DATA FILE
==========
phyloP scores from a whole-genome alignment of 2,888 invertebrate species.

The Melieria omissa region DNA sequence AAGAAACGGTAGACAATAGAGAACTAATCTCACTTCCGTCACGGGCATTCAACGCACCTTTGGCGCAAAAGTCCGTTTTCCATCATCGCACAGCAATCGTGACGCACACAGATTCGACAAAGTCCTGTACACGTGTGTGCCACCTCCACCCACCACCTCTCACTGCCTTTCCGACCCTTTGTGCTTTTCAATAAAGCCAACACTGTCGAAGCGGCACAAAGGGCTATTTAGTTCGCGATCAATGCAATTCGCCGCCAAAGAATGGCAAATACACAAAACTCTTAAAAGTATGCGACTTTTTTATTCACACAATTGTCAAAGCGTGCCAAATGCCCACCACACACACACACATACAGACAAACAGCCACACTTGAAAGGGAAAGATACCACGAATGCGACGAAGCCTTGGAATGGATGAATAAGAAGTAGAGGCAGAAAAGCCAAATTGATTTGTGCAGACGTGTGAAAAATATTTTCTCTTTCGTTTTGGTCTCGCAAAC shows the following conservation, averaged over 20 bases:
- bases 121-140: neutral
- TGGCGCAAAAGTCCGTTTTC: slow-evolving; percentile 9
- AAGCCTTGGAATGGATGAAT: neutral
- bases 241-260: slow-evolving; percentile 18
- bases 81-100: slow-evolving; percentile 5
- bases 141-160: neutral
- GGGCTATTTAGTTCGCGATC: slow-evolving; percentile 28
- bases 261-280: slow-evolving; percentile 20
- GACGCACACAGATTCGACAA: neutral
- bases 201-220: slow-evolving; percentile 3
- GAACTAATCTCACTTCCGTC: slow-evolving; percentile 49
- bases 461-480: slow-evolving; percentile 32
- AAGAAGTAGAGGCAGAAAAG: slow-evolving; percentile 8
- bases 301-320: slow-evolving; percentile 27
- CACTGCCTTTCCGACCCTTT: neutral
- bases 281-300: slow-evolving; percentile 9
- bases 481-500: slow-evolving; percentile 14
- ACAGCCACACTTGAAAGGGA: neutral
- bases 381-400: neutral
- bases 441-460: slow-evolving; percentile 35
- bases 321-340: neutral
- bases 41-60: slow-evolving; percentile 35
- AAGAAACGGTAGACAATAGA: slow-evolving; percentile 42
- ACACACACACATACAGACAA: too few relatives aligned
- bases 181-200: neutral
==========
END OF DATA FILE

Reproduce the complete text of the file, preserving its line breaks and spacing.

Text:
phyloP scores from a whole-genome alignment of 2,888 invertebrate species.

The Melieria omissa region DNA sequence AAGAAACGGTAGACAATAGAGAACTAATCTCACTTCCGTCACGGGCATTCAACGCACCTTTGGCGCAAAAGTCCGTTTTCCATCATCGCACAGCAATCGTGACGCACACAGATTCGACAAAGTCCTGTACACGTGTGTGCCACCTCCACCCACCACCTCTCACTGCCTTTCCGACCCTTTGTGCTTTTCAATAAAGCCAACACTGTCGAAGCGGCACAAAGGGCTATTTAGTTCGCGATCAATGCAATTCGCCGCCAAAGAATGGCAAATACACAAAACTCTTAAAAGTATGCGACTTTTTTATTCACACAATTGTCAAAGCGTGCCAAATGCCCACCACACACACACACATACAGACAAACAGCCACACTTGAAAGGGAAAGATACCACGAATGCGACGAAGCCTTGGAATGGATGAATAAGAAGTAGAGGCAGAAAAGCCAAATTGATTTGTGCAGACGTGTGAAAAATATTTTCTCTTTCGTTTTGGTCTCGCAAAC shows the following conservation, averaged over 20 bases:
- bases 121-140: neutral
- TGGCGCAAAAGTCCGTTTTC: slow-evolving; percentile 9
- AAGCCTTGGAATGGATGAAT: neutral
- bases 241-260: slow-evolving; percentile 18
- bases 81-100: slow-evolving; percentile 5
- bases 141-160: neutral
- GGGCTATTTAGTTCGCGATC: slow-evolving; percentile 28
- bases 261-280: slow-evolving; percentile 20
- GACGCACACAGATTCGACAA: neutral
- bases 201-220: slow-evolving; percentile 3
- GAACTAATCTCACTTCCGTC: slow-evolving; percentile 49
- bases 461-480: slow-evolving; percentile 32
- AAGAAGTAGAGGCAGAAAAG: slow-evolving; percentile 8
- bases 301-320: slow-evolving; percentile 27
- CACTGCCTTTCCGACCCTTT: neutral
- bases 281-300: slow-evolving; percentile 9
- bases 481-500: slow-evolving; percentile 14
- ACAGCCACACTTGAAAGGGA: neutral
- bases 381-400: neutral
- bases 441-460: slow-evolving; percentile 35
- bases 321-340: neutral
- bases 41-60: slow-evolving; percentile 35
- AAGAAACGGTAGACAATAGA: slow-evolving; percentile 42
- ACACACACACATACAGACAA: too few relatives aligned
- bases 181-200: neutral